It’s Halloween and that gives us a great excuse to write about music in scary films (and eat anything containing sugar). Some of the songs are downright creepy in their own right, some were corrupted by the film. Here’s our top 10:
1) “Jeepers Creepers” in Jeepers Creepers (2001)
A whole film franchise was created around this weird little number, composed in 1938 by Harry Warren with lyrics by Johnny Mercer. Essentially there’s a monstrous demon called “The Creeper” who potters around eating its victim’s organs. At one point he devours someone’s eyes then goes around wearing them, hence the use of the lyrics “where’d you get those eyes”. Shudder.
2) “Mr. Sandman” in Halloween II (1981) and Halloween H20: Twenty Years Later (1998)
This song by Pat Bullard and The Chordettes first premiered in 1954 and was later used during the closing credits of 1981’s Halloween II. To refresh our memories, the track was used (almost) twenty years later in the opening scene of the follow-up film Halloween H20. It’s overt cheerfulness is an unnerving juxtaposition with the brutal killings it precedes.
3) “Bad Things” in True Blood (2008-2014)
Ok so this isn’t from a movie but we couldn’t help ourselves. The opening line “when you came in the air went out” is so wonderfully spine-tingeling it had to be on the list. Country music singer Jace Everett wrote the song for his self-titled debut album released in 2006, and two years later it became the theme song for HBO’s Vampire series True Blood.
4) “Don’t Fear The Reaper” in Scream (1996)
Blue Oyster Cult’s 1976 hit was covered by the mysteriously named singer-songwriter ‘Gus’ (who, we discovered, is in fact called Anthony Penaloza) for the 1996 horror classic Scream. We don’t know about you, but if there was a knife-wielding mask-wearing nutcase running round our town we would definitelyfear the reaper.
5) “Goodbye Horses” in The Silence of the Lambs (1991)
Right, let’s move onto cross-dressing killers who like to dress up in human skin. Q Lazzarus’ 1998 one-hit wonder “Goodbye Horses” plays in the background as said killer “Buffalo Bill” performs a weird dance wearing a woman’s scalp on his head (and sporting a mangina). Despite being in the novel, the scene was not originally included in the script but Ted Levine, the actor portraying Buffalo Bill, bravely insisted it be included as he felt it essential in defining the character.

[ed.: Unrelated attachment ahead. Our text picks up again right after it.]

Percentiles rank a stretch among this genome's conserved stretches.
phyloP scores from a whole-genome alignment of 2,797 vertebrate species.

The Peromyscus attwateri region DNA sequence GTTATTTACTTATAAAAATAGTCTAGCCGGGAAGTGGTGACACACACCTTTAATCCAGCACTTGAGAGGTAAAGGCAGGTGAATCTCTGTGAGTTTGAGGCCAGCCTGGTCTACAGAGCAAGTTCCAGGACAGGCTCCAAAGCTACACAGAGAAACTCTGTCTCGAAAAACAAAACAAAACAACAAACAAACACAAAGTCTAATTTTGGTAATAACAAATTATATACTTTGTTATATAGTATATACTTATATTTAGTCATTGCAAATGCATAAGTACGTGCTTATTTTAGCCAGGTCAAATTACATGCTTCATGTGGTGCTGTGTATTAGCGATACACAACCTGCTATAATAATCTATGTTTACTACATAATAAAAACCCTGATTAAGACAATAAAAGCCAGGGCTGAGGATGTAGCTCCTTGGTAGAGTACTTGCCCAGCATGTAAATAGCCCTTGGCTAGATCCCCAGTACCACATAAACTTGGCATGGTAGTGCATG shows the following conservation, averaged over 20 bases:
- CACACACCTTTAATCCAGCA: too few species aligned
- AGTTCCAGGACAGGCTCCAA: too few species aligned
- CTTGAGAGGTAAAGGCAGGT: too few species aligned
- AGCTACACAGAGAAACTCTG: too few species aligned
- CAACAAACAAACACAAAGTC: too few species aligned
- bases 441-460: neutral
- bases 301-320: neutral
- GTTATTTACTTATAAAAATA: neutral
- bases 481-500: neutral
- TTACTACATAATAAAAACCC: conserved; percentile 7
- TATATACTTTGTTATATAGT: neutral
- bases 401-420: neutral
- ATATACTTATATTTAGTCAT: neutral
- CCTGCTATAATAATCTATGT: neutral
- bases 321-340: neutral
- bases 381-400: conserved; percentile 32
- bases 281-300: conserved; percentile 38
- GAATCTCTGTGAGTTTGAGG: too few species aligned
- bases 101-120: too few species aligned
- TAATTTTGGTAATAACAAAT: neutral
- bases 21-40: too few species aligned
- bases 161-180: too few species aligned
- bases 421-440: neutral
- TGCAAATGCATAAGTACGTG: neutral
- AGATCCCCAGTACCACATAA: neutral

6) “Don’t Stop Me Now” in Shaun of the Dead (2004)
A bit of light relief now with Queen’s iconic 1978 hit “Don’t Stop Me Now” in zombie comedy film Shaun of the Dead. Simon Pegg & co are stuck in a pub with hoards of the un-dead outside when suddenly this track comes on the jukebox. What follows is a shambolic attempt to kill a zombie with pool cues, darts, and other pub paraphernalia.
7) “Tiptoe Through The Tulips” in Insidious (2010)
With his distinctive high falsetto/vibrato voice and ukelele, Tiny Tim’s 1968 song is a whole world of weirdness in itself. Paired with horror film Insidious and a scene with a spooky dancing ghost boy, you’ve got yourself a match made in creepy heaven.
8) “Hip To Be Square” in American Psycho (2000)
This song is actually referred to in the Bret Easton Ellis book American Psycho that the film is based upon. In the movie (and book) scene Patrick Bateman (Christian Bale) goes on a lengthy rant about Huey Lewis and the News’ career whilst poor old Paul Allen (Jared Leto) sits listening, completely unoblivious to the fact he’s about to get his face caved in with an axe. Interestingly, the song had to be removed from the official soundtrack because it had only been licensed for the film.
9) “Rocky Mountain High” in Final Destination (2000)
Throughout Final Destination, John Denver’s 1972 track “Rocky Mountain High” is used literally as a musical grim reaper, foreshadowing each death that occurs. Even creepier is the real life context of the song as Denver was killed in a plane crash in 1997, and the film’s plot revolves around the same type of accident.
10) “I Put A Spell On You” in Hocus Pocus (1993)
Bette Middler’s cover of Screamin’ Jay Hawkins’ 1956 classic for Hocus Pocus is probably one of the best things well, ever. Alongside fellow witches and backing singers Sarah Jessica Parker and Kathy Najimy, Midler struts her stuff and proves that Hocus Pocus is basically the best Halloween movie of all time.
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